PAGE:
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German media ‘not just biased, also receives salary from gov’t’: Russian Foreign Ministry

A report by the German government to the parliament, showing that the country’s media are not “just biased, but receive a salary from the government,” confirms what Russia “was aware of” long ago, the Foreign Ministry spokeswoman said on Thursday.

Speaking at a news conference in Moscow, Maria Zakharova told Anadolu that the German authorities “have done this (interfered in the work of the media) historically and are doing it now.”

“We learned nothing new, we’ve been saying all the time that the German media … are biased, paid for by German political forces, prone to propaganda and self-censorship.

“Now the German media themselves published relevant materials provided officially by the German side, from which it follows that the German government, contrary to the (previous) statements not only interfere, but pays and moderates the content,” she said.

Zakharova said the affiliation of the German media with the government will not affect their work in Russia, but if Berlin mistreats Russian journalists, Moscow will reciprocate.

“We are always glad to see all journalists, those who come here to work as such and comply with Russian legislation.

“But if there are attacks on Russian media in the relevant countries, if the relevant governments do not take actions to protect journalists, including Russian ones, moreover, participates in campaigns against journalists and the media, we will take retaliatory measures,” she stressed.

Zakharova said Russia is open to “constructive settlement” of conflicts, but if its voice is not heard, then “it learned to take mirror measures.”

About a possibility of direct talks between Russia and the West about the settlement in Ukraine, Zakharova said that at the moment, the Western countries “completely block” all calls for peace “in favor of increasing aggression and escalation of the conflict.”

Commenting on remarks by British authorities, claiming shells, containing depleted uranium are “ordinary” weapons, that London plans to send to Ukraine, Zakharova urged them to use it on UK territory.

“For the start, London could train on its island, to see what is this ‘standard weapon’ that ‘they have always used.’ … Try it, feel the full range of deadly consequences, and then push to others,” she stressed.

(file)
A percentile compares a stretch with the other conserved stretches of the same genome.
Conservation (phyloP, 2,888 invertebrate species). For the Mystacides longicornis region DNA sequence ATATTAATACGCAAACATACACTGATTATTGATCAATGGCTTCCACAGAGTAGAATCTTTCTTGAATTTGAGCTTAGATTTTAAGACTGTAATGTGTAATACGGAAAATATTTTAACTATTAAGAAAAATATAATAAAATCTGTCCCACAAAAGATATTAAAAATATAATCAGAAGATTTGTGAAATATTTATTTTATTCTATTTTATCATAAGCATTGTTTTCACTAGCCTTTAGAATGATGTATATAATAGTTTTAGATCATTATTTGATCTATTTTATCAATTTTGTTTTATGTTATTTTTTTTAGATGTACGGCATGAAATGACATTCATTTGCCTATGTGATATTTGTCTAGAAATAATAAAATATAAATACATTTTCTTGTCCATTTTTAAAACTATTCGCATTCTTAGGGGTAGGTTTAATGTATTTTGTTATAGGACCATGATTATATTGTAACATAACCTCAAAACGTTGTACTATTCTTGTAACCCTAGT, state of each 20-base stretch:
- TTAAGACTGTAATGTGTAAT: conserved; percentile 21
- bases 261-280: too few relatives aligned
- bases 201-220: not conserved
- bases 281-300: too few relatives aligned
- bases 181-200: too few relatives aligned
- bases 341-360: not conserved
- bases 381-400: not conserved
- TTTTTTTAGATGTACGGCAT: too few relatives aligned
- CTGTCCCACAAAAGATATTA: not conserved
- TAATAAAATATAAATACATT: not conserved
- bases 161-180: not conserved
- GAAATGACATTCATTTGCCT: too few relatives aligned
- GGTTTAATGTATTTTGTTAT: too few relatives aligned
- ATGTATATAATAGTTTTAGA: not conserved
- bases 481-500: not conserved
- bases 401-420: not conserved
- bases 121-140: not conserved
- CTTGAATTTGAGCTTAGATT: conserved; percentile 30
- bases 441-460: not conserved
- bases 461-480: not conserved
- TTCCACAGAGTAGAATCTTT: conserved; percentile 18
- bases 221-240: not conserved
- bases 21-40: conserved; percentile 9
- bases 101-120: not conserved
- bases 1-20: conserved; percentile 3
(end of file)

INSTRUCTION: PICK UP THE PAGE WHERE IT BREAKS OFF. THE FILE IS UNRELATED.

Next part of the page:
She noted that radioactive consequences from the use of depleted uranium ammunition on the territory of Ukraine will be impossible to control.

“If this threat or an intention, I don’t know how they qualify it, it will be implemented, and if they are used, as, for example, in Serbia, both water and soil will be contaminated. In turn, (water and soil) will poison those who will live there for decades,” she emphasized.

The spokeswoman slammed as “a new stage of a religious war” the eviction of the monks for the Kyiv-Pechersk Lavra in Ukraine’s capital.

“We strongly condemn this and other acts of sacrilege on the part of the (Ukrainian President Volodymyr) Zelenskyy regime and its wards, regardless of which religion or denomination they are directed against. 

“We demand from the relevant international structures to seek from Kyiv strict compliance with the international obligations assumed to ensure the rights of believers in the country,” Zakharova said.

Asked about Moscow’s response in case Moldova joins anti-Russian sanctions, Zakharova said it will “be forced” to take “relevant” measures.

She also voiced concern over the increase in “hostile rhetoric and number of incidents” in Karabakh, the “unwillingness” of the parties to find compromises to resolve the situation around the Lachin corridor.

“Russia calls on the parties to be restrained in their statements and actions, to resume negotiations on all tracks of the Armenian-Azerbaijani normalization, including unblocking transport communications, delineating the border, preparing a peaceful corridor, holding meetings of public figures, parliamentarians,” she said.

The spokeswoman added that Azerbaijan, Iran, and Russia are considering a trilateral meeting.

Moscow attaches “great importance” to the Russia-Azerbaijan-Iran format, she noted, praising the format as an “effective platform for interaction with an emphasis on the practical implementation of joint projects in the field of economy, transport, and energy.”

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